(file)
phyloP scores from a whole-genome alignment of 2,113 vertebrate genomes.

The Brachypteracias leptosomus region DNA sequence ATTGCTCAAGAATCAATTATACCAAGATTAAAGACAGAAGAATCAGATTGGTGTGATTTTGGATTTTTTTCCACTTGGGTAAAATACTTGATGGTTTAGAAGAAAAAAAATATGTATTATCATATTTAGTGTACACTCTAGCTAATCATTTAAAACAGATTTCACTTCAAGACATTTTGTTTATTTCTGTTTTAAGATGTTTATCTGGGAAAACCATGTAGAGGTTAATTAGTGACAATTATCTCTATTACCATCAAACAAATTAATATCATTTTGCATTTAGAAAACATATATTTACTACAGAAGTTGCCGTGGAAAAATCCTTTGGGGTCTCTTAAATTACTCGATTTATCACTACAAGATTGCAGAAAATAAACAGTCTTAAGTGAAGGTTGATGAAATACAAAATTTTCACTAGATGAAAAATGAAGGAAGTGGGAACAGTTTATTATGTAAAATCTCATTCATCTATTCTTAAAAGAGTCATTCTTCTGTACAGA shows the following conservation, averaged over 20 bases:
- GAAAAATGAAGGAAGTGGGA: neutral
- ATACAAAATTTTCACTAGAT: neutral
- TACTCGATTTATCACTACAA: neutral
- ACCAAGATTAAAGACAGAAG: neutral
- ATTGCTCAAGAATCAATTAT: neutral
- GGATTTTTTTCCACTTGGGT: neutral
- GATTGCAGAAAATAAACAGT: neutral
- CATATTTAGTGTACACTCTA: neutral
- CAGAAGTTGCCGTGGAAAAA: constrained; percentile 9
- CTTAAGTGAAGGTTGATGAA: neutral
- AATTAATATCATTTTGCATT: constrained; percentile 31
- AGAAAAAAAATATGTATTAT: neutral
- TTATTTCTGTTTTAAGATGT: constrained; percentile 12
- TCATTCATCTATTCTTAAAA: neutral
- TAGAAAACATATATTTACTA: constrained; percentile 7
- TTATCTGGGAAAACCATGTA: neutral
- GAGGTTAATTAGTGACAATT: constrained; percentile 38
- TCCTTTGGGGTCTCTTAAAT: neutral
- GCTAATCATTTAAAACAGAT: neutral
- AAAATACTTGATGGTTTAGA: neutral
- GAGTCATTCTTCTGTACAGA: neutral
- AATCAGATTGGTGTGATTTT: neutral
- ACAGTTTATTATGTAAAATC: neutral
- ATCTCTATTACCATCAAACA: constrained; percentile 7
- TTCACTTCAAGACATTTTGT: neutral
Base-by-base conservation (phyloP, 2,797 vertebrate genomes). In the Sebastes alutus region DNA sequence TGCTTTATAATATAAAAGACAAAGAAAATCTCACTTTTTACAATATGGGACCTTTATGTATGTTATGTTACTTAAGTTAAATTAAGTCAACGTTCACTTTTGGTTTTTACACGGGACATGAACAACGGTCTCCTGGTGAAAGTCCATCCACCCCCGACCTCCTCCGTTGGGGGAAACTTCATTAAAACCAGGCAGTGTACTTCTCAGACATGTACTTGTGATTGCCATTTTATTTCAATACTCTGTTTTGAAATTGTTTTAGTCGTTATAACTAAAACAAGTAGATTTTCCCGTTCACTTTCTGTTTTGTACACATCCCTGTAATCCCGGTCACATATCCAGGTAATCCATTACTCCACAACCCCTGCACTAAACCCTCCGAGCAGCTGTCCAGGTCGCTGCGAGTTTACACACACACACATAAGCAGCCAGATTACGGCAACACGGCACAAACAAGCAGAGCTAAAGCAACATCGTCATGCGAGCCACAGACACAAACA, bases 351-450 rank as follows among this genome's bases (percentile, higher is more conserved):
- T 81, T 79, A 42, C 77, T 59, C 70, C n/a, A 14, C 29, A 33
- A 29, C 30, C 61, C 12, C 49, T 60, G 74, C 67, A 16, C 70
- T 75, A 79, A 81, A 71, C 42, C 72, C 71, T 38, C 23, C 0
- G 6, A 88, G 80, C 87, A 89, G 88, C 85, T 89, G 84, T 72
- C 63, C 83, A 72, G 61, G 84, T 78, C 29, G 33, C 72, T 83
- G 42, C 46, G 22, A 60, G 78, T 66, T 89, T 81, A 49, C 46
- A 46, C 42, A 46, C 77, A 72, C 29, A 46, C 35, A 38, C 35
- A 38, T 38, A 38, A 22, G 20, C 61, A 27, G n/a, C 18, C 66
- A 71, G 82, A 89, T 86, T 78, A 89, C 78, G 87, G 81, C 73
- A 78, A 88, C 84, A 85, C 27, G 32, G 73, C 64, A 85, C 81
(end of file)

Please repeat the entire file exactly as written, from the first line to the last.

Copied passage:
phyloP scores from a whole-genome alignment of 2,113 vertebrate genomes.

The Brachypteracias leptosomus region DNA sequence ATTGCTCAAGAATCAATTATACCAAGATTAAAGACAGAAGAATCAGATTGGTGTGATTTTGGATTTTTTTCCACTTGGGTAAAATACTTGATGGTTTAGAAGAAAAAAAATATGTATTATCATATTTAGTGTACACTCTAGCTAATCATTTAAAACAGATTTCACTTCAAGACATTTTGTTTATTTCTGTTTTAAGATGTTTATCTGGGAAAACCATGTAGAGGTTAATTAGTGACAATTATCTCTATTACCATCAAACAAATTAATATCATTTTGCATTTAGAAAACATATATTTACTACAGAAGTTGCCGTGGAAAAATCCTTTGGGGTCTCTTAAATTACTCGATTTATCACTACAAGATTGCAGAAAATAAACAGTCTTAAGTGAAGGTTGATGAAATACAAAATTTTCACTAGATGAAAAATGAAGGAAGTGGGAACAGTTTATTATGTAAAATCTCATTCATCTATTCTTAAAAGAGTCATTCTTCTGTACAGA shows the following conservation, averaged over 20 bases:
- GAAAAATGAAGGAAGTGGGA: neutral
- ATACAAAATTTTCACTAGAT: neutral
- TACTCGATTTATCACTACAA: neutral
- ACCAAGATTAAAGACAGAAG: neutral
- ATTGCTCAAGAATCAATTAT: neutral
- GGATTTTTTTCCACTTGGGT: neutral
- GATTGCAGAAAATAAACAGT: neutral
- CATATTTAGTGTACACTCTA: neutral
- CAGAAGTTGCCGTGGAAAAA: constrained; percentile 9
- CTTAAGTGAAGGTTGATGAA: neutral
- AATTAATATCATTTTGCATT: constrained; percentile 31
- AGAAAAAAAATATGTATTAT: neutral
- TTATTTCTGTTTTAAGATGT: constrained; percentile 12
- TCATTCATCTATTCTTAAAA: neutral
- TAGAAAACATATATTTACTA: constrained; percentile 7
- TTATCTGGGAAAACCATGTA: neutral
- GAGGTTAATTAGTGACAATT: constrained; percentile 38
- TCCTTTGGGGTCTCTTAAAT: neutral
- GCTAATCATTTAAAACAGAT: neutral
- AAAATACTTGATGGTTTAGA: neutral
- GAGTCATTCTTCTGTACAGA: neutral
- AATCAGATTGGTGTGATTTT: neutral
- ACAGTTTATTATGTAAAATC: neutral
- ATCTCTATTACCATCAAACA: constrained; percentile 7
- TTCACTTCAAGACATTTTGT: neutral
Base-by-base conservation (phyloP, 2,797 vertebrate genomes). In the Sebastes alutus region DNA sequence TGCTTTATAATATAAAAGACAAAGAAAATCTCACTTTTTACAATATGGGACCTTTATGTATGTTATGTTACTTAAGTTAAATTAAGTCAACGTTCACTTTTGGTTTTTACACGGGACATGAACAACGGTCTCCTGGTGAAAGTCCATCCACCCCCGACCTCCTCCGTTGGGGGAAACTTCATTAAAACCAGGCAGTGTACTTCTCAGACATGTACTTGTGATTGCCATTTTATTTCAATACTCTGTTTTGAAATTGTTTTAGTCGTTATAACTAAAACAAGTAGATTTTCCCGTTCACTTTCTGTTTTGTACACATCCCTGTAATCCCGGTCACATATCCAGGTAATCCATTACTCCACAACCCCTGCACTAAACCCTCCGAGCAGCTGTCCAGGTCGCTGCGAGTTTACACACACACACATAAGCAGCCAGATTACGGCAACACGGCACAAACAAGCAGAGCTAAAGCAACATCGTCATGCGAGCCACAGACACAAACA, bases 351-450 rank as follows among this genome's bases (percentile, higher is more conserved):
- T 81, T 79, A 42, C 77, T 59, C 70, C n/a, A 14, C 29, A 33
- A 29, C 30, C 61, C 12, C 49, T 60, G 74, C 67, A 16, C 70
- T 75, A 79, A 81, A 71, C 42, C 72, C 71, T 38, C 23, C 0
- G 6, A 88, G 80, C 87, A 89, G 88, C 85, T 89, G 84, T 72
- C 63, C 83, A 72, G 61, G 84, T 78, C 29, G 33, C 72, T 83
- G 42, C 46, G 22, A 60, G 78, T 66, T 89, T 81, A 49, C 46
- A 46, C 42, A 46, C 77, A 72, C 29, A 46, C 35, A 38, C 35
- A 38, T 38, A 38, A 22, G 20, C 61, A 27, G n/a, C 18, C 66
- A 71, G 82, A 89, T 86, T 78, A 89, C 78, G 87, G 81, C 73
- A 78, A 88, C 84, A 85, C 27, G 32, G 73, C 64, A 85, C 81